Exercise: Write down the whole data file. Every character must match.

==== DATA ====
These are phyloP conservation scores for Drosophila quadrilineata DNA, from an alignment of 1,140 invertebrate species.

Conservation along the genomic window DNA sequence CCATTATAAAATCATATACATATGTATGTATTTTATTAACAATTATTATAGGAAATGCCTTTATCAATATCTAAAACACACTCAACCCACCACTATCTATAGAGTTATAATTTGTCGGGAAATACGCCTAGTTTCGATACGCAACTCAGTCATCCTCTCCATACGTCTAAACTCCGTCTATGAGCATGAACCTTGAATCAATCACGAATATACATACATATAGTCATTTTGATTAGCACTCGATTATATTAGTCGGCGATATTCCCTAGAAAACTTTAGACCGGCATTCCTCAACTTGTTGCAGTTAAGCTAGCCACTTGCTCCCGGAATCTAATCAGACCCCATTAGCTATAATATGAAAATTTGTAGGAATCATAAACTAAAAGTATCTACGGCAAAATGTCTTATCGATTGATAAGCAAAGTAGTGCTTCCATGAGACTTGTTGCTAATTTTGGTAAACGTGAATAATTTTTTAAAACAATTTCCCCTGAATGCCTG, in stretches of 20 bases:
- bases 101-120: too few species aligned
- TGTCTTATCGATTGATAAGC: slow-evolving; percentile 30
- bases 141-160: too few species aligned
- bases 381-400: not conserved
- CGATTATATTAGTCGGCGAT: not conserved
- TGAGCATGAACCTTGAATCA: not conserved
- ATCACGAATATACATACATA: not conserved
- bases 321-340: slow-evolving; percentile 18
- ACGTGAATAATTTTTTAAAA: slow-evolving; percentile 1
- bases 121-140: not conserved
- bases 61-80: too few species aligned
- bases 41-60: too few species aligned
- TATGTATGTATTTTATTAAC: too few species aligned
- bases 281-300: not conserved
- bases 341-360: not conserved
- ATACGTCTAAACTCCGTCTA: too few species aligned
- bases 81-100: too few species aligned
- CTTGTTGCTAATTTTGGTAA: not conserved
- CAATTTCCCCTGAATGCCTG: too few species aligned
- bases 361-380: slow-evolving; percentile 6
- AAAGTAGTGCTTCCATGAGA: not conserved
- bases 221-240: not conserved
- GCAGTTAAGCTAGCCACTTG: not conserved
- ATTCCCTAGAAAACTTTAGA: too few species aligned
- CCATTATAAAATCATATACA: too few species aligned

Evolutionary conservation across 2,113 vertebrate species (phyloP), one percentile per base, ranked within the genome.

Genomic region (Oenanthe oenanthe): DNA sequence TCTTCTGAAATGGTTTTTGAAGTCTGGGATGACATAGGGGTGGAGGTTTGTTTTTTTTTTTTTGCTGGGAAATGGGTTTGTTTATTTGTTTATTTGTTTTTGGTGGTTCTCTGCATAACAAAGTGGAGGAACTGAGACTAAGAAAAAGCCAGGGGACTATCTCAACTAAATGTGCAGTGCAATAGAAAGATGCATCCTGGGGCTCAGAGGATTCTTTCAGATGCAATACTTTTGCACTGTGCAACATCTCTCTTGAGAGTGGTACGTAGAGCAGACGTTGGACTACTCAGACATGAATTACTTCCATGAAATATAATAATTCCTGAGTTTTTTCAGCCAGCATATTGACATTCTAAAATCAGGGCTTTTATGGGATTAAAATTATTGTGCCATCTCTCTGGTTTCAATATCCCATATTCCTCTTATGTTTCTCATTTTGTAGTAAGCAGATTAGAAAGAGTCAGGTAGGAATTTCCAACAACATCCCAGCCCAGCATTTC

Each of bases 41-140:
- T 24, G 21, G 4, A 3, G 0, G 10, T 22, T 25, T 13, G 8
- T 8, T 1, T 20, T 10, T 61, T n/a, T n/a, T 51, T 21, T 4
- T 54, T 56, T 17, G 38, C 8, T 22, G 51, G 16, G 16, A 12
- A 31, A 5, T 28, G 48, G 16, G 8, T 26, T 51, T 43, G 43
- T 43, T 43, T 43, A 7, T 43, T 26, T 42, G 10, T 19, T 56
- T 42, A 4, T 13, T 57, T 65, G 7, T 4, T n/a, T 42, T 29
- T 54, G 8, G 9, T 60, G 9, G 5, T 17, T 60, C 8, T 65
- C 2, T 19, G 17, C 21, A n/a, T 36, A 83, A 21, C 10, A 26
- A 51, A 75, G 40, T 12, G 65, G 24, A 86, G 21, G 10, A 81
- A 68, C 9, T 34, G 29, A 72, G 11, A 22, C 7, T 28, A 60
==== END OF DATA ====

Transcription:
These are phyloP conservation scores for Drosophila quadrilineata DNA, from an alignment of 1,140 invertebrate species.

Conservation along the genomic window DNA sequence CCATTATAAAATCATATACATATGTATGTATTTTATTAACAATTATTATAGGAAATGCCTTTATCAATATCTAAAACACACTCAACCCACCACTATCTATAGAGTTATAATTTGTCGGGAAATACGCCTAGTTTCGATACGCAACTCAGTCATCCTCTCCATACGTCTAAACTCCGTCTATGAGCATGAACCTTGAATCAATCACGAATATACATACATATAGTCATTTTGATTAGCACTCGATTATATTAGTCGGCGATATTCCCTAGAAAACTTTAGACCGGCATTCCTCAACTTGTTGCAGTTAAGCTAGCCACTTGCTCCCGGAATCTAATCAGACCCCATTAGCTATAATATGAAAATTTGTAGGAATCATAAACTAAAAGTATCTACGGCAAAATGTCTTATCGATTGATAAGCAAAGTAGTGCTTCCATGAGACTTGTTGCTAATTTTGGTAAACGTGAATAATTTTTTAAAACAATTTCCCCTGAATGCCTG, in stretches of 20 bases:
- bases 101-120: too few species aligned
- TGTCTTATCGATTGATAAGC: slow-evolving; percentile 30
- bases 141-160: too few species aligned
- bases 381-400: not conserved
- CGATTATATTAGTCGGCGAT: not conserved
- TGAGCATGAACCTTGAATCA: not conserved
- ATCACGAATATACATACATA: not conserved
- bases 321-340: slow-evolving; percentile 18
- ACGTGAATAATTTTTTAAAA: slow-evolving; percentile 1
- bases 121-140: not conserved
- bases 61-80: too few species aligned
- bases 41-60: too few species aligned
- TATGTATGTATTTTATTAAC: too few species aligned
- bases 281-300: not conserved
- bases 341-360: not conserved
- ATACGTCTAAACTCCGTCTA: too few species aligned
- bases 81-100: too few species aligned
- CTTGTTGCTAATTTTGGTAA: not conserved
- CAATTTCCCCTGAATGCCTG: too few species aligned
- bases 361-380: slow-evolving; percentile 6
- AAAGTAGTGCTTCCATGAGA: not conserved
- bases 221-240: not conserved
- GCAGTTAAGCTAGCCACTTG: not conserved
- ATTCCCTAGAAAACTTTAGA: too few species aligned
- CCATTATAAAATCATATACA: too few species aligned

Evolutionary conservation across 2,113 vertebrate species (phyloP), one percentile per base, ranked within the genome.

Genomic region (Oenanthe oenanthe): DNA sequence TCTTCTGAAATGGTTTTTGAAGTCTGGGATGACATAGGGGTGGAGGTTTGTTTTTTTTTTTTTGCTGGGAAATGGGTTTGTTTATTTGTTTATTTGTTTTTGGTGGTTCTCTGCATAACAAAGTGGAGGAACTGAGACTAAGAAAAAGCCAGGGGACTATCTCAACTAAATGTGCAGTGCAATAGAAAGATGCATCCTGGGGCTCAGAGGATTCTTTCAGATGCAATACTTTTGCACTGTGCAACATCTCTCTTGAGAGTGGTACGTAGAGCAGACGTTGGACTACTCAGACATGAATTACTTCCATGAAATATAATAATTCCTGAGTTTTTTCAGCCAGCATATTGACATTCTAAAATCAGGGCTTTTATGGGATTAAAATTATTGTGCCATCTCTCTGGTTTCAATATCCCATATTCCTCTTATGTTTCTCATTTTGTAGTAAGCAGATTAGAAAGAGTCAGGTAGGAATTTCCAACAACATCCCAGCCCAGCATTTC

Each of bases 41-140:
- T 24, G 21, G 4, A 3, G 0, G 10, T 22, T 25, T 13, G 8
- T 8, T 1, T 20, T 10, T 61, T n/a, T n/a, T 51, T 21, T 4
- T 54, T 56, T 17, G 38, C 8, T 22, G 51, G 16, G 16, A 12
- A 31, A 5, T 28, G 48, G 16, G 8, T 26, T 51, T 43, G 43
- T 43, T 43, T 43, A 7, T 43, T 26, T 42, G 10, T 19, T 56
- T 42, A 4, T 13, T 57, T 65, G 7, T 4, T n/a, T 42, T 29
- T 54, G 8, G 9, T 60, G 9, G 5, T 17, T 60, C 8, T 65
- C 2, T 19, G 17, C 21, A n/a, T 36, A 83, A 21, C 10, A 26
- A 51, A 75, G 40, T 12, G 65, G 24, A 86, G 21, G 10, A 81
- A 68, C 9, T 34, G 29, A 72, G 11, A 22, C 7, T 28, A 60